I have always thought the idea of Unplugging oneself is something I would like to try. I had no idea there was a whole day dedicated to it. An article found on The Real World Magazine from The New Yorker talks about this day and “The Pointlessness of Unplugging”. The whole point of an unplugged day is to abstain from using technology. Such as: Phone, tables, computers and televisions. One thing I would like to point out is the absurdity of the picture with the article, and the self portraits linked through the article. If the women unplugs to knit then why in the world is there a camera being used during her unplugged day? Wouldn't this be a breach from the abstinence of no technology?
When reading the article I was really struck by one passage:
“Many submitted self-portraits to Reboot holding explanations of why they chose to unplug: “to be more connected,” “to reset,” “to spend more time with my family,” “so my eye will stop twitching,” “to bring back the beauty of life,” “to be in the moment.” Not so long ago, those very reasons (except, maybe, for the eye-twitching) would have explained why many took to the devices that they were now unplugging: to connect with old friends, to talk with family across the world, to see beautiful places and curious creatures through photographs and documentaries, to relax for a few moments with music.”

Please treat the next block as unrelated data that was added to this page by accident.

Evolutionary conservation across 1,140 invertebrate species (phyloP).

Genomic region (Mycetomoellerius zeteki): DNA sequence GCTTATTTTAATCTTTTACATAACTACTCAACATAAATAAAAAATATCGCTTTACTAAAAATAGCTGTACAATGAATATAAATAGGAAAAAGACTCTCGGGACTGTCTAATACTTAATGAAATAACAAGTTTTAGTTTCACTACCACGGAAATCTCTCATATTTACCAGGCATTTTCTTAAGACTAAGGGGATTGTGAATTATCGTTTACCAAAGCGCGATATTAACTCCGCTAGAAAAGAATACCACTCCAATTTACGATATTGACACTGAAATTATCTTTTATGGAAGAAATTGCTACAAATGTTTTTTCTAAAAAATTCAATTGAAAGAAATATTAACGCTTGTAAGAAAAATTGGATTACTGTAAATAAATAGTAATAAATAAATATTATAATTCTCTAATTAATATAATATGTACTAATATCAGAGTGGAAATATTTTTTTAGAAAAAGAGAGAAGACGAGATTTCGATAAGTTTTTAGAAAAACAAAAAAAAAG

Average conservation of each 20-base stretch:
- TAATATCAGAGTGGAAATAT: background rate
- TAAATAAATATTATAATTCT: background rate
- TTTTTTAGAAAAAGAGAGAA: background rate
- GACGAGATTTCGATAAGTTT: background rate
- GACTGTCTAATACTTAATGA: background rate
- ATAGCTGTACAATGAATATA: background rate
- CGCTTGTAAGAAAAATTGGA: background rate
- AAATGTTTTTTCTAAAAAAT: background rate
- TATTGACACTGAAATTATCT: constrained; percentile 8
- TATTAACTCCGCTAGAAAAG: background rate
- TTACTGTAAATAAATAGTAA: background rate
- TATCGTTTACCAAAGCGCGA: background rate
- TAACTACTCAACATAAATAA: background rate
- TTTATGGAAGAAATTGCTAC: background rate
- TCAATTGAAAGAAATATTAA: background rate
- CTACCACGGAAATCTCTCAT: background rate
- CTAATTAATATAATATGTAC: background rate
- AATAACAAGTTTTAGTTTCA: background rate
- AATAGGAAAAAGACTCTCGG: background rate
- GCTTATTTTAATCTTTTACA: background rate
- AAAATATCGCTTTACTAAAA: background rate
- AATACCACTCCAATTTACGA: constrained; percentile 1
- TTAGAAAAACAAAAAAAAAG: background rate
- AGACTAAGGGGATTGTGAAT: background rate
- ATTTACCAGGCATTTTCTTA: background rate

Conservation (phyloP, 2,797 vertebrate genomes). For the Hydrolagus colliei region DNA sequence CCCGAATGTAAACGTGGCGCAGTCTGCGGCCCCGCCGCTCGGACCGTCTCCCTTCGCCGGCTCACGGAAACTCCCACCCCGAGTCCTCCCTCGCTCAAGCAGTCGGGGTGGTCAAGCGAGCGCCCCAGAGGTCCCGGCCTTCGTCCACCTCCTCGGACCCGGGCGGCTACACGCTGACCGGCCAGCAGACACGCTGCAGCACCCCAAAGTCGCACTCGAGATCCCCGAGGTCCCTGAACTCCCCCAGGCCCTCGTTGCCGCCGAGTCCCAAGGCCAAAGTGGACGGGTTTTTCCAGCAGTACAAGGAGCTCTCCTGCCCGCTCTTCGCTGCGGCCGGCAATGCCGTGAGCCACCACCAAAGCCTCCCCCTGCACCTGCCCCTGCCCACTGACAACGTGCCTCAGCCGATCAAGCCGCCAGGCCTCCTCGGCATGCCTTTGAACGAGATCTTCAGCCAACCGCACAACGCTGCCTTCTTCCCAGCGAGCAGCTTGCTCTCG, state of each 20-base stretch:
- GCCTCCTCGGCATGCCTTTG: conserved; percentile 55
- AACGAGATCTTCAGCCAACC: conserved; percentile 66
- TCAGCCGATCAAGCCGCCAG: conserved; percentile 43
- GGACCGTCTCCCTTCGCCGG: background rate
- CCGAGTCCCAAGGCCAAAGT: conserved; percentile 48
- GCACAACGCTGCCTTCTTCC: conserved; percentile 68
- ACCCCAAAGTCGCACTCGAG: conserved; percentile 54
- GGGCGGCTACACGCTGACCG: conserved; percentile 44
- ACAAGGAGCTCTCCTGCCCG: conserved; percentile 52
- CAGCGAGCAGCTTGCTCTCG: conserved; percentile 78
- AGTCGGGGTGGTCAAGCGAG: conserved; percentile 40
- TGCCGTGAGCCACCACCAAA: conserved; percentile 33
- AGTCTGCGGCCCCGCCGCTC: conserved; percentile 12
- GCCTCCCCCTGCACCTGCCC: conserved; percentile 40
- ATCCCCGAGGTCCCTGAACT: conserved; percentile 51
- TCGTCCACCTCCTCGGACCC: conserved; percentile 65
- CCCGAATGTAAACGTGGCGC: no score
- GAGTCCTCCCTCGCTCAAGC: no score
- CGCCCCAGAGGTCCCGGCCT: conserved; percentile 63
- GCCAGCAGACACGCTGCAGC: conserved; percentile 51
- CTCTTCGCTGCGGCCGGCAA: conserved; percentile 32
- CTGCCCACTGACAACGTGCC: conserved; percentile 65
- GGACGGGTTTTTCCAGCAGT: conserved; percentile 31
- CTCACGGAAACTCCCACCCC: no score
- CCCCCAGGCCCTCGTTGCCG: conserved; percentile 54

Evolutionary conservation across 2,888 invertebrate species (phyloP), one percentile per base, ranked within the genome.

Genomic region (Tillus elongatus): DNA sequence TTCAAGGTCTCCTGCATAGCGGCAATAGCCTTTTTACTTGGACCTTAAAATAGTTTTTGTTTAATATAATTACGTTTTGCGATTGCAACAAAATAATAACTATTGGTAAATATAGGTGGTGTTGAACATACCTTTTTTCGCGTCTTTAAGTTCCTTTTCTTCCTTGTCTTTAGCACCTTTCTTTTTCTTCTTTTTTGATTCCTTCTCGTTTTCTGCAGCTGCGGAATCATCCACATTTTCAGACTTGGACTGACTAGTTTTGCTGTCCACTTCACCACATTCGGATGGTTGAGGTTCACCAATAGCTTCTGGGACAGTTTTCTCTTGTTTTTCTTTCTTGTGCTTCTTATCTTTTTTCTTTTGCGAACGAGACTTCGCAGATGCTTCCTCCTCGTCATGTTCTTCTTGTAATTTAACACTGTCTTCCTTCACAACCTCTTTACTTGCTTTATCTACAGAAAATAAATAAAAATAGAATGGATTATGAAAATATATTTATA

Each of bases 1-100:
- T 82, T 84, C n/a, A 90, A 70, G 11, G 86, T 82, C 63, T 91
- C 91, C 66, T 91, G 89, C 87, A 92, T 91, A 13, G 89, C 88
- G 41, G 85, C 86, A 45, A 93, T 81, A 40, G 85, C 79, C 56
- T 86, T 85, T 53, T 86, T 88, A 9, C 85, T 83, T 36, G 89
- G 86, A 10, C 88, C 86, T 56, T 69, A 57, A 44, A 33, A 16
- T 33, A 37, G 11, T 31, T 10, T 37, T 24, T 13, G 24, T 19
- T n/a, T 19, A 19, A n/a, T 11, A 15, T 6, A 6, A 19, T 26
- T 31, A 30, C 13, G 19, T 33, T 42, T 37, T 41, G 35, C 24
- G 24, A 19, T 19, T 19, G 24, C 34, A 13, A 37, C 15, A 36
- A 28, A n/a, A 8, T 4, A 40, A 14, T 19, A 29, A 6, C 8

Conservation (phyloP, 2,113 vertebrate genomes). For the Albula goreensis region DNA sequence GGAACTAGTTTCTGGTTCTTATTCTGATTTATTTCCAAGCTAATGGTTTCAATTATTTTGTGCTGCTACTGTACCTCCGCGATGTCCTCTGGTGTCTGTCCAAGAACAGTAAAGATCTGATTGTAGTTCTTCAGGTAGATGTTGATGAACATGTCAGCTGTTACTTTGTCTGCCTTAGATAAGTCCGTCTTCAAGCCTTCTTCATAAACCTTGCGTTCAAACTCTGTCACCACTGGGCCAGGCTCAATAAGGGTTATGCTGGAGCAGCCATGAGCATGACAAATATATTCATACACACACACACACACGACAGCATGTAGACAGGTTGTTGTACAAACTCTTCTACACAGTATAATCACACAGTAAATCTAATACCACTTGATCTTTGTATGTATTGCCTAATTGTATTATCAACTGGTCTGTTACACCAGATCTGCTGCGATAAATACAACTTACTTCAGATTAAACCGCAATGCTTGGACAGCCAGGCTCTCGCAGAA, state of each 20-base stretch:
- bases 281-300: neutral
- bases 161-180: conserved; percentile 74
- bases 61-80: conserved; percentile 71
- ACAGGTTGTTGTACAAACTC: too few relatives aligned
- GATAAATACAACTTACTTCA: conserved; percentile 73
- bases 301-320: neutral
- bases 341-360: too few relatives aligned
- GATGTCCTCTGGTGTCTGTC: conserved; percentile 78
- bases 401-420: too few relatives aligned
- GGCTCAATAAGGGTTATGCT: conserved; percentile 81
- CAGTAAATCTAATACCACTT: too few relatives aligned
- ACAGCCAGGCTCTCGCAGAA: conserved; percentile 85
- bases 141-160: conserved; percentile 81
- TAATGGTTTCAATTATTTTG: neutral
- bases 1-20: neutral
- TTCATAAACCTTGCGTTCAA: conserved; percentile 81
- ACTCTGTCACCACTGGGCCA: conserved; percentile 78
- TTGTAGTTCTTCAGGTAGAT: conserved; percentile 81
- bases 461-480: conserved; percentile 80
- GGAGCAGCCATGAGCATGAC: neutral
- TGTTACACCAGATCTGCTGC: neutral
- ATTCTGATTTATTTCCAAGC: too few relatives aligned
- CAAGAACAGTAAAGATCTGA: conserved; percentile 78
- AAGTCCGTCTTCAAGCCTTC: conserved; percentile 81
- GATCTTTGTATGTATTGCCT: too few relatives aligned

I was intrigued with the idea that we used to associate ‘getting more connected’ and ‘resetting’ with our technology usage. I can’t deny it. I think that some used to feel Facebook was a way to get connected but now it feels more like an obligation. Television is considered a thing to be unplugged from and I think a lot of Americans used this in order to wind down after a day at work, but now ads and commercials have taken over and made TV watching become filled with anxiety.
I really liked that they article questions this. Because unplugging may bring you some relief, but when you turn all your devices back on how much will you have missed from your supposed “fake” life? Perhaps you missed a deadline at work and got an email about it. Maybe (god forbid) someone you loved got in a car accident and you missed the phone call. We are no longer able to unplug from our online selves to be more “real”, our online and real personas are melded together.